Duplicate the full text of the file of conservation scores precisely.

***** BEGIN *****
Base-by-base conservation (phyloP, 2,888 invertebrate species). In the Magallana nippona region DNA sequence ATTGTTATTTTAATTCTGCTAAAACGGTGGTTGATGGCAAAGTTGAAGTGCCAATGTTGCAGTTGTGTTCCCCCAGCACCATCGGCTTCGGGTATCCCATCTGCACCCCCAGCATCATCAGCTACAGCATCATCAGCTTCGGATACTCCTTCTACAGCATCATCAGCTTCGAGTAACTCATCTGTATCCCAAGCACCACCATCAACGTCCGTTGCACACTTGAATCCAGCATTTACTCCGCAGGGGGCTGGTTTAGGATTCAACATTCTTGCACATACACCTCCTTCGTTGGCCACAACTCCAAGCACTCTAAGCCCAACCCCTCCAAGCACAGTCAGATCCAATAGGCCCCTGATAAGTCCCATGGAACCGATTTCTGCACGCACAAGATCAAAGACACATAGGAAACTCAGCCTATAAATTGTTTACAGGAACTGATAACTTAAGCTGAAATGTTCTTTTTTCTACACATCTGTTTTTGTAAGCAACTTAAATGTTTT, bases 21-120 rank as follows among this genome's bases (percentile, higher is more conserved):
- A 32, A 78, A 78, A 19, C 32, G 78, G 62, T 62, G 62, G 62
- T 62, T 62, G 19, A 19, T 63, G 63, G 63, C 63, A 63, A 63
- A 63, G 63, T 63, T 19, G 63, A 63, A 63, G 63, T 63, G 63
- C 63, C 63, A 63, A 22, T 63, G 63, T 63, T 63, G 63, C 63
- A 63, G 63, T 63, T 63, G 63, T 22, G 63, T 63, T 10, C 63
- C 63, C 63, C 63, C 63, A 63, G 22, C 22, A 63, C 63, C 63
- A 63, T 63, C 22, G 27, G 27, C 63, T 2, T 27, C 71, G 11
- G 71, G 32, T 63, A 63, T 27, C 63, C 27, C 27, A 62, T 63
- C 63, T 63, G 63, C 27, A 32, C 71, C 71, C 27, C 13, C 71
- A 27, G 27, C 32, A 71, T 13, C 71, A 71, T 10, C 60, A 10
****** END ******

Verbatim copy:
Base-by-base conservation (phyloP, 2,888 invertebrate species). In the Magallana nippona region DNA sequence ATTGTTATTTTAATTCTGCTAAAACGGTGGTTGATGGCAAAGTTGAAGTGCCAATGTTGCAGTTGTGTTCCCCCAGCACCATCGGCTTCGGGTATCCCATCTGCACCCCCAGCATCATCAGCTACAGCATCATCAGCTTCGGATACTCCTTCTACAGCATCATCAGCTTCGAGTAACTCATCTGTATCCCAAGCACCACCATCAACGTCCGTTGCACACTTGAATCCAGCATTTACTCCGCAGGGGGCTGGTTTAGGATTCAACATTCTTGCACATACACCTCCTTCGTTGGCCACAACTCCAAGCACTCTAAGCCCAACCCCTCCAAGCACAGTCAGATCCAATAGGCCCCTGATAAGTCCCATGGAACCGATTTCTGCACGCACAAGATCAAAGACACATAGGAAACTCAGCCTATAAATTGTTTACAGGAACTGATAACTTAAGCTGAAATGTTCTTTTTTCTACACATCTGTTTTTGTAAGCAACTTAAATGTTTT, bases 21-120 rank as follows among this genome's bases (percentile, higher is more conserved):
- A 32, A 78, A 78, A 19, C 32, G 78, G 62, T 62, G 62, G 62
- T 62, T 62, G 19, A 19, T 63, G 63, G 63, C 63, A 63, A 63
- A 63, G 63, T 63, T 19, G 63, A 63, A 63, G 63, T 63, G 63
- C 63, C 63, A 63, A 22, T 63, G 63, T 63, T 63, G 63, C 63
- A 63, G 63, T 63, T 63, G 63, T 22, G 63, T 63, T 10, C 63
- C 63, C 63, C 63, C 63, A 63, G 22, C 22, A 63, C 63, C 63
- A 63, T 63, C 22, G 27, G 27, C 63, T 2, T 27, C 71, G 11
- G 71, G 32, T 63, A 63, T 27, C 63, C 27, C 27, A 62, T 63
- C 63, T 63, G 63, C 27, A 32, C 71, C 71, C 27, C 13, C 71
- A 27, G 27, C 32, A 71, T 13, C 71, A 71, T 10, C 60, A 10